How Many Eggs Are Healthy To Eat?
Eggs are one of the most versatile foods out there ― you can cook them in endless ways, they keep you full for hours and they’re a nutritional powerhouse loaded with protein and other nutrients that protect eye, muscle and bone health.
Despite all these benefits, eggs have gotten a bad reputation at times because of the high cholesterol found in their yolks. The information is confusing: One week the news will tell us eggs are perfectly healthy and the next we’re told to stop eating eggs. To find out how many eggs are healthy to eat, we reached out to medical and nutrition experts to help clear up some of the confusion.
Can eggs be part of a healthy diet?
If you’re generally in good health and don’t have heart disease or high cholesterol, eggs can be part of a healthy diet when eaten in moderation. Eggs are good for us for a lot of different reasons ― they’re unprocessed, rich in protein, low in calories and contain healthy fats and other nutrients.
“One egg provides 6 grams of protein ― about the amount found in an ounce of beef, turkey, chicken or fish ― along with other nutrients such as vitamin A, vitamin B12, vitamin B6 and small amounts of iron and vitamin D, all for only 77 calories,” said Lisa Diewald, a registered dietitian and program manager at Villanova University’s MacDonald Center for Obesity Prevention and Education.
Eggs are also relatively inexpensive compared with some other sources of protein, like meat, fish and nuts. In addition, they contribute to a feeling of satiety, which may keep you from reaching for snacks between meals.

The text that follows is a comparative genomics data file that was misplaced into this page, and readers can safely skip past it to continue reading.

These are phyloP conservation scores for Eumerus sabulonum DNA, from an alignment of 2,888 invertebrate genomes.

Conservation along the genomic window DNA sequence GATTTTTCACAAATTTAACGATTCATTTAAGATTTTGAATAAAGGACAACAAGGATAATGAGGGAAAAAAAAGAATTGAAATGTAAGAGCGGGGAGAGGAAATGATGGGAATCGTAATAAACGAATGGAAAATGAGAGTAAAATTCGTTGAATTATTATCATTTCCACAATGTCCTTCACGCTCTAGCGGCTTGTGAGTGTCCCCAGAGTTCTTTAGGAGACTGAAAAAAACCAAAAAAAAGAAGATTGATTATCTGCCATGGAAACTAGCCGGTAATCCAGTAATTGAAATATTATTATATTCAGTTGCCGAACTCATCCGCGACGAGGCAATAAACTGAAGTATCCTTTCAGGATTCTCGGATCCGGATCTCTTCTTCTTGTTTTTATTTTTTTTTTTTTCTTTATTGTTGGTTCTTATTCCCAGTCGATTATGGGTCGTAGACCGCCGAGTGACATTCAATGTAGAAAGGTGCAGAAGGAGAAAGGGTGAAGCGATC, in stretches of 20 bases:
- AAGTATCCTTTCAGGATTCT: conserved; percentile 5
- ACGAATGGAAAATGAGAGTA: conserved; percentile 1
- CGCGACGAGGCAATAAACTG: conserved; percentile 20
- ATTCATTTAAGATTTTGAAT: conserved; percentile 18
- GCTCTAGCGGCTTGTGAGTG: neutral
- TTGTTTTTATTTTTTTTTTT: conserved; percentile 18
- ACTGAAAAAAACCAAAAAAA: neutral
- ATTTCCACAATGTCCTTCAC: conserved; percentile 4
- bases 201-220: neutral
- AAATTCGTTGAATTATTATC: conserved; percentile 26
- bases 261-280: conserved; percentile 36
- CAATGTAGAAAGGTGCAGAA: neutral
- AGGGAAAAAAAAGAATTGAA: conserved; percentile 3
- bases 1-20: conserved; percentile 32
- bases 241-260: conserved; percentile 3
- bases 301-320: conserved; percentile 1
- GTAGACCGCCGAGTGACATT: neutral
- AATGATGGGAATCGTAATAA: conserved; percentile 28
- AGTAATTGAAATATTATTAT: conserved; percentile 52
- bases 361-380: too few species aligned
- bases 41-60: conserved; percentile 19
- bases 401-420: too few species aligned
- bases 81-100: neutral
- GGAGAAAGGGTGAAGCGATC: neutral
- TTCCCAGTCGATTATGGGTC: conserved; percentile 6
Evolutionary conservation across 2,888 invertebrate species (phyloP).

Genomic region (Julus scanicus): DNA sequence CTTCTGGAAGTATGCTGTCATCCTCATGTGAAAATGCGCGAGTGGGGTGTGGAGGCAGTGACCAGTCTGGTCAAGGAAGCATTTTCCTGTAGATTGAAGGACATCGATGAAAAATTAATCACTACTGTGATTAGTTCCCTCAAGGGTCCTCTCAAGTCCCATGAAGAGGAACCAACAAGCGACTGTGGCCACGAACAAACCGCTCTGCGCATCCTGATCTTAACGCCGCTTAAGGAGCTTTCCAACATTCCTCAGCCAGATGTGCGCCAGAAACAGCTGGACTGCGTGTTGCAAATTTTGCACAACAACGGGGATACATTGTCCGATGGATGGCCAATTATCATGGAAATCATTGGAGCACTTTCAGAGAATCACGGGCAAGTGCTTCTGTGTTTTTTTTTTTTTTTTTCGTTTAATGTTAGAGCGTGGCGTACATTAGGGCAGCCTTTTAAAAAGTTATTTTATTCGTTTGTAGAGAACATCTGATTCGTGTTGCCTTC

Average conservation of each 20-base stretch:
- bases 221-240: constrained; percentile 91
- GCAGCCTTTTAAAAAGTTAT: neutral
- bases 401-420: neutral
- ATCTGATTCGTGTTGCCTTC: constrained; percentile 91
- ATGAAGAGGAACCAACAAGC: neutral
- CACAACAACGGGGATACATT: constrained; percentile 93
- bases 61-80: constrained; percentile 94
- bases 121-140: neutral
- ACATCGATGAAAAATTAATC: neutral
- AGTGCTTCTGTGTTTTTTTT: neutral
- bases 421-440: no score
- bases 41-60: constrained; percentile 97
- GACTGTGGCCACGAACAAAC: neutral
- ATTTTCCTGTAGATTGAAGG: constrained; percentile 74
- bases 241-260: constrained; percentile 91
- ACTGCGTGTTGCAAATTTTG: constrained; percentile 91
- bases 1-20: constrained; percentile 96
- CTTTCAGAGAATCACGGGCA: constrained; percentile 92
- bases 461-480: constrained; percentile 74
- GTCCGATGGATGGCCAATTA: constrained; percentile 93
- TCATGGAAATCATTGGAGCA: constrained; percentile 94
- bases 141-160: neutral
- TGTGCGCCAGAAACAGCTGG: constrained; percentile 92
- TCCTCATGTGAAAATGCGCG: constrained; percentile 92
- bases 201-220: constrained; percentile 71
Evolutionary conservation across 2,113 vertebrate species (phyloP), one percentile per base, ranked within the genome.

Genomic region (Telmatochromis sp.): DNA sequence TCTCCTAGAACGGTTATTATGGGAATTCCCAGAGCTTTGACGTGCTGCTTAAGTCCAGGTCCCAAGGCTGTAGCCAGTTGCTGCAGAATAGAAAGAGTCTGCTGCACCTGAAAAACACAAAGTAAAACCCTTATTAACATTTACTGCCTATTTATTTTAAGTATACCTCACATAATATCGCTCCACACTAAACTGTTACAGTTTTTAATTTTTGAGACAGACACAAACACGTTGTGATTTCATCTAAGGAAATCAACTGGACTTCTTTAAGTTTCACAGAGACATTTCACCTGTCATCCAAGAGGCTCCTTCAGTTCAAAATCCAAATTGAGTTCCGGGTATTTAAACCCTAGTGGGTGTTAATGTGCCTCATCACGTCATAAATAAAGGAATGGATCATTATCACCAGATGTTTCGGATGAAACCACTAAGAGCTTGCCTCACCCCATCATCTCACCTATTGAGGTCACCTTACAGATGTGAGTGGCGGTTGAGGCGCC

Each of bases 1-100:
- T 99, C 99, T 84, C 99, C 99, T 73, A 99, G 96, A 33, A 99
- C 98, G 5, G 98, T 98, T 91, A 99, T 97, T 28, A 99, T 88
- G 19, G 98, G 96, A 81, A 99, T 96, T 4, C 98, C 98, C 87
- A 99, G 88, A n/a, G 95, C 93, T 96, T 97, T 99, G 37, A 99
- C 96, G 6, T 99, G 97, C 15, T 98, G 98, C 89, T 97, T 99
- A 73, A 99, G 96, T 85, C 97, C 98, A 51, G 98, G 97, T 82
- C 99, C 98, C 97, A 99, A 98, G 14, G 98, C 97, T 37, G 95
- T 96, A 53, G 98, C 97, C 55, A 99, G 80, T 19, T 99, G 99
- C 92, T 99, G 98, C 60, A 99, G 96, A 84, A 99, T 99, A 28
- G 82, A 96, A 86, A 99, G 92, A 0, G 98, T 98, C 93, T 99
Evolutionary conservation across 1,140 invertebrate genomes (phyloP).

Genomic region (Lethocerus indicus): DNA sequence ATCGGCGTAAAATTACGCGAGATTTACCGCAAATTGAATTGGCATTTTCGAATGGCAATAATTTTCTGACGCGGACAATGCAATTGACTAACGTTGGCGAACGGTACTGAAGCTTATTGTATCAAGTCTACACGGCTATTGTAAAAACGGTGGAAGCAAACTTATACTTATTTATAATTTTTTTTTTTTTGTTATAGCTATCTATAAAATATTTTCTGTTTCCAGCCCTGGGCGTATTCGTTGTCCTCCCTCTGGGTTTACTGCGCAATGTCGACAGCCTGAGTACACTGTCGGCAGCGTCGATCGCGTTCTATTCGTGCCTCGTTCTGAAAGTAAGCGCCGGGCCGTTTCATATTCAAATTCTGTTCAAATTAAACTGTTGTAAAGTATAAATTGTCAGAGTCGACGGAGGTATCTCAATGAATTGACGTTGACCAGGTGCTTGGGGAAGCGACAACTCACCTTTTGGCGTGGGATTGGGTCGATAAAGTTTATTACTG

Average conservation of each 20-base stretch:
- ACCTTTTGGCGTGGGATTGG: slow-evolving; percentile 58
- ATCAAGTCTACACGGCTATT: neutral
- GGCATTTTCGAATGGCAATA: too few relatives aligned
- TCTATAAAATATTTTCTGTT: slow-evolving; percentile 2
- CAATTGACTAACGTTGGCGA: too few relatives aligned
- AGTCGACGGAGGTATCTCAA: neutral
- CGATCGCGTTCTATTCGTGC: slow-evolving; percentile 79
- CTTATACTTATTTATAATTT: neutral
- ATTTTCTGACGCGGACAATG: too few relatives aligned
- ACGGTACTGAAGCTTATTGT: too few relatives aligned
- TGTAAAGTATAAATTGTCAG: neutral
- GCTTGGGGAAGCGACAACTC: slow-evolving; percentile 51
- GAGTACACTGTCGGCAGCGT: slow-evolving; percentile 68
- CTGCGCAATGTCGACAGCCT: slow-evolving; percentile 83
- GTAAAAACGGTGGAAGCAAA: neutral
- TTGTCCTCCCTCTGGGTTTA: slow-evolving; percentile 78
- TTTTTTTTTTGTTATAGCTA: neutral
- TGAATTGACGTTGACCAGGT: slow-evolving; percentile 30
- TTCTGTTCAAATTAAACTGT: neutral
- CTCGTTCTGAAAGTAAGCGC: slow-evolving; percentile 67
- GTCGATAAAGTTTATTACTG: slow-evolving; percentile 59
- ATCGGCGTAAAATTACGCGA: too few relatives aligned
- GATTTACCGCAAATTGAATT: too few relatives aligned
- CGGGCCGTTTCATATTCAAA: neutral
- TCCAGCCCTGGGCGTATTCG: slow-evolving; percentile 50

But you can easily diminish the health benefits if you’re not careful about what you pair eggs with. People often eat eggs alongside bacon, sausage and other processed foods.
“There is substantial evidence that processed and highly processed foods are associated with overweight and obesity, as well as higher cardiovascular risk,” said Artur Viana, a physician and clinical director of the Metabolic Health and Weight Loss Program at Yale Medicine.
How many eggs are too many eggs?
There’s no magic number when it comes to how many eggs you can each day. This depends on a lot of factors, including your biology and the other foods you eat throughout the day.
Nutrition research and recommendations consistently go back and forth on whether the cholesterol in eggs is bad for human health, and this can be seriously confusing.
Both the 2010 and 2015 versions of the U.S. Department of Agriculture Dietary Guidelines for Americans (these recommendations are updated every five years) say a 2,000-calorie diet should include 26 ounces of meat, poultry and eggs each week as part of protein requirements (for reference, a large egg weighs around 1.7 ounces). Beyond that recommendation, there is no information in the guidelines about limiting egg consumption. Diewald said this is because there wasn’t sufficient evidence to show a relationship between cholesterol consumption and its impact on blood cholesterol when the guidelines were released in 2015.
But things have changed a bit since then.
“In a recent study in JAMA of close to 30,000 individuals, the consumption of larger amounts of cholesterol and/or eggs was linked with a modest increase in cardiovascular disease risk and death,” Diewald explained, referring to the Journal of the American Medical Association. “On the other hand, a large international prospective study published just this year found no significant associations between eggs and blood cholesterol, risk of death, or other cardiovascular events.”